In a few instances, Catatonic does fail to capitalize on opportunities for sound. Throughout the 7-minute film, you are being pushed by a large, faceless attendant. As you turn your head to face your nurse, the film doesn’t jump on this interaction to increase a sense of terror: you hear no breathing down your back, no muttering. As you glance downward, you realize you’re strapped to the wheelchair. At this point, the filmmakers might have played with the sound of shackles clinking, increasing the sensation of being trapped. In one instance, a doctor inserts a needle into your hand, but there is no sensory stimulation—the sound of the doctor flicking the needle or the push of a syringe—causing you to momentarily snap back into a passive viewing state.
Watch the experience without sound and you’ll find it half as terrifying. What would the shower scene in Psycho be without the screeching violin?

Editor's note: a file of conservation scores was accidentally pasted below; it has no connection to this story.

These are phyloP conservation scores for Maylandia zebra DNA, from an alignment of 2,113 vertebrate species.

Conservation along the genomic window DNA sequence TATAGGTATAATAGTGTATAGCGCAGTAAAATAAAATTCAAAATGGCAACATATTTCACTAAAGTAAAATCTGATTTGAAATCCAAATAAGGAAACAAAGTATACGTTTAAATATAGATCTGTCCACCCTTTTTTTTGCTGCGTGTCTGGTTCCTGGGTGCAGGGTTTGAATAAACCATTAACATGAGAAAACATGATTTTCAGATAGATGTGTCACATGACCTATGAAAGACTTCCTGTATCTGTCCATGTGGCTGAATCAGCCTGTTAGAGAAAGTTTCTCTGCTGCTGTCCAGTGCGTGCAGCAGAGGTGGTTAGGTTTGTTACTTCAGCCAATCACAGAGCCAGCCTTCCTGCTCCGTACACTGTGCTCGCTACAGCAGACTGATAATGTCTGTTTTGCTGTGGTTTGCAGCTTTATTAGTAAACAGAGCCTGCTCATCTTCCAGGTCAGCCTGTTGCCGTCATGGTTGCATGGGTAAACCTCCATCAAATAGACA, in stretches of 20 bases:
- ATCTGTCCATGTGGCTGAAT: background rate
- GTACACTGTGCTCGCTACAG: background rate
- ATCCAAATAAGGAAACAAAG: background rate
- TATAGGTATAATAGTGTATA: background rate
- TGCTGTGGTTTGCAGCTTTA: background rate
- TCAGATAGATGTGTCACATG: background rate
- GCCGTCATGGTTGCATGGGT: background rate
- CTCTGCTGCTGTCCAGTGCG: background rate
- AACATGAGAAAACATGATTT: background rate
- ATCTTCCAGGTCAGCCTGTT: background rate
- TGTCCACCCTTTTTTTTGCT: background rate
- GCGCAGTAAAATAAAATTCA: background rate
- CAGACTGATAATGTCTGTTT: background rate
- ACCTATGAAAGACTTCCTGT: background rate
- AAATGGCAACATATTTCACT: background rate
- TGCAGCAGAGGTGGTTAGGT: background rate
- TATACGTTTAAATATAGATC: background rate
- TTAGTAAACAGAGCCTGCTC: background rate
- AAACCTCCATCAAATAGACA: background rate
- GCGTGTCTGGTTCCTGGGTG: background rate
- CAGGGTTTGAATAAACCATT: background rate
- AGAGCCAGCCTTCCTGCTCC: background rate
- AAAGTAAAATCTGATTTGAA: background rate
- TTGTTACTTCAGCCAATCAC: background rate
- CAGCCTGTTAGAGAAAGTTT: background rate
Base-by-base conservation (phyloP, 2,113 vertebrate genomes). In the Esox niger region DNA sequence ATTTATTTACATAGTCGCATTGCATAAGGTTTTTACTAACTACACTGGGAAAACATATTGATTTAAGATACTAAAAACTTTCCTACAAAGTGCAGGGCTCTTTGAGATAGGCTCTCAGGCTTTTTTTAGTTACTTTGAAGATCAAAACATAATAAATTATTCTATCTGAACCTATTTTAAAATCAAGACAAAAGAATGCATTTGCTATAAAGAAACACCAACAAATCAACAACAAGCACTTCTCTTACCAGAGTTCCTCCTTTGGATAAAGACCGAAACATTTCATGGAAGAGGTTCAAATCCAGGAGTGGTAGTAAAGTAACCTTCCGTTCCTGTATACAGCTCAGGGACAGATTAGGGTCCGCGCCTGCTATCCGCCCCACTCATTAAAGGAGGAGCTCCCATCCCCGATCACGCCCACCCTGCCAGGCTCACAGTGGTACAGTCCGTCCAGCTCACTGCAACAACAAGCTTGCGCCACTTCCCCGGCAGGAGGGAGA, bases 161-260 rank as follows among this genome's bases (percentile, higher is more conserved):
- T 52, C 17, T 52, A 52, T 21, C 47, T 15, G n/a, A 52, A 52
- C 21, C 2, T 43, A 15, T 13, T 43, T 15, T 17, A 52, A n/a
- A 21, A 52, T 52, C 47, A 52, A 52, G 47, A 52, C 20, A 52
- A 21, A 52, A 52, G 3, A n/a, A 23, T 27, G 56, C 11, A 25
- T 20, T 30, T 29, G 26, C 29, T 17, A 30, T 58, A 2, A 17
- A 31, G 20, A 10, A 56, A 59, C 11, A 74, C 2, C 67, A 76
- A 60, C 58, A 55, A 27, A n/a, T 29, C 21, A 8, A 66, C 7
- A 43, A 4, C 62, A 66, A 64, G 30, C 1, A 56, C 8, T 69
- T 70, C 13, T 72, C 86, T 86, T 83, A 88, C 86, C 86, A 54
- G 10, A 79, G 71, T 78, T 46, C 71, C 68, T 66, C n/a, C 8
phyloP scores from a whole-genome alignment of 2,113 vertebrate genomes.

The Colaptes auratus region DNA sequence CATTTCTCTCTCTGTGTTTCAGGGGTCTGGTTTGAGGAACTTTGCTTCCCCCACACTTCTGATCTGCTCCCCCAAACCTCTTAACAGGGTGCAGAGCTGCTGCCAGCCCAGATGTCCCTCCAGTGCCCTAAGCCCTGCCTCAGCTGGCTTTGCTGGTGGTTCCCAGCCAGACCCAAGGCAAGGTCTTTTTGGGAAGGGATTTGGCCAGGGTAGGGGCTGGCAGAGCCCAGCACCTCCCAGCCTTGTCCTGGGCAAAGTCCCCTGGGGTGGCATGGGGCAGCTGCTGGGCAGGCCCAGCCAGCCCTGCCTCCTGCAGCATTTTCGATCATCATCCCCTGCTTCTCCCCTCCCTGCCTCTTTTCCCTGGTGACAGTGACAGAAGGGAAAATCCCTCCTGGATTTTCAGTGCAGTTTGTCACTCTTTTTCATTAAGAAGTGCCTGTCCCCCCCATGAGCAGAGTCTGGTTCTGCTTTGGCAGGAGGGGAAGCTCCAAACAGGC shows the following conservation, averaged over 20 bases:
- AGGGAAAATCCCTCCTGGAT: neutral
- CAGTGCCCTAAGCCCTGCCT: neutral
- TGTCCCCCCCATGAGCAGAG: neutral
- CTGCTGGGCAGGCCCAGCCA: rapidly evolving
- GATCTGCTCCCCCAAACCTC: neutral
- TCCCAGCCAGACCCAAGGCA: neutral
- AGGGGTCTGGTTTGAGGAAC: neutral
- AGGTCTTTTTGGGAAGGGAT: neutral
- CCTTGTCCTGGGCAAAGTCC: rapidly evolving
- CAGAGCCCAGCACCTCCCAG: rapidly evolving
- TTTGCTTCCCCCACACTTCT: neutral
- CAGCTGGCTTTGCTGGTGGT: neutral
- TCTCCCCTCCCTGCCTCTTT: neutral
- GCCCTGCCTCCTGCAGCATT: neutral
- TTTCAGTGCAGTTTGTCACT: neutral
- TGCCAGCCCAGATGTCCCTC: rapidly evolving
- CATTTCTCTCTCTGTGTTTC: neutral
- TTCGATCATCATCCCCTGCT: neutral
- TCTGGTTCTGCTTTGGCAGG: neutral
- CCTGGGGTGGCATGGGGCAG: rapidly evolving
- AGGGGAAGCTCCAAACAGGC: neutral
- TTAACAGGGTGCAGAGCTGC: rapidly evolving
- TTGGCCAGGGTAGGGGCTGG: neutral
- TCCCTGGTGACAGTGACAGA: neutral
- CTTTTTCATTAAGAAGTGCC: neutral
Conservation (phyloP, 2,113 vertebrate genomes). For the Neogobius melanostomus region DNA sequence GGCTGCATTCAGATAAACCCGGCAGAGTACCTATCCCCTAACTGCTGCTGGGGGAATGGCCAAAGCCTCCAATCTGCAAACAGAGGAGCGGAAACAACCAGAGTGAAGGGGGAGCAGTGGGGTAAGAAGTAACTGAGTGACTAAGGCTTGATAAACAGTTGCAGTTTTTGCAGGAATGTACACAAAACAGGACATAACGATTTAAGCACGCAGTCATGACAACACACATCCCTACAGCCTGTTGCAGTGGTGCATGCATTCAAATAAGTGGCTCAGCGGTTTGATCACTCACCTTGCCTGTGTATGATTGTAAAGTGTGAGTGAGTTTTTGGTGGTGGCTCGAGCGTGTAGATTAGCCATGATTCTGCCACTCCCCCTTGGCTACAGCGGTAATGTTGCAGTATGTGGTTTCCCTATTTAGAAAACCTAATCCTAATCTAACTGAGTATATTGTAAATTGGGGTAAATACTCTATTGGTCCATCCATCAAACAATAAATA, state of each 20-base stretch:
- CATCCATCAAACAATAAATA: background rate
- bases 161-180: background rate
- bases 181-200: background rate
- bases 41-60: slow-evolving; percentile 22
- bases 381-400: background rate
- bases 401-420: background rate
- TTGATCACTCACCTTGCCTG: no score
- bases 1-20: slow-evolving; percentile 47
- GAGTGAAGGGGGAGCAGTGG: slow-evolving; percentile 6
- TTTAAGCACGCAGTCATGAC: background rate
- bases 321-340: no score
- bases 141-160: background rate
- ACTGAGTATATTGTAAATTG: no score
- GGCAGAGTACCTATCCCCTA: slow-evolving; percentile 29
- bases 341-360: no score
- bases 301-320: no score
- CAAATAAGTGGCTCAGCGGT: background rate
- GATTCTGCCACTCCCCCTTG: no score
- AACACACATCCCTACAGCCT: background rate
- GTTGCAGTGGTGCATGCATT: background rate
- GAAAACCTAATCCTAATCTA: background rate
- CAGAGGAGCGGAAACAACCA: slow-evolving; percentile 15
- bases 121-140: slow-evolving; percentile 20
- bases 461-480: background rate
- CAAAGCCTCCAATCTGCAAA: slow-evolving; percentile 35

For thrill-seekers who are desensitized to horror films, try Catatonic on for size. Good luck: Catatonic
Take Flight is a short New York Times film that celebrated 2015’s best actors through a fantastical recreation of iconic airborne moments in cinematic history.
The film relies strongly on audio to set the stage for the story by recreating busy Los Angeles streets paired with blurry opening visuals. You hear ambulance alarms, honks, tires on wet pavement, cues that immediately alert you to your whereabouts. However the film fails to use enhanced positional audio capabilities that would more fully immerse you in the environment. As you do a 360 scan, the addition of passerby street conversations or clips of music as cars rushed past would capture a more true-to-life soundscape of Los Angeles and give greater depth to the environment as people and things move closer and further away from you.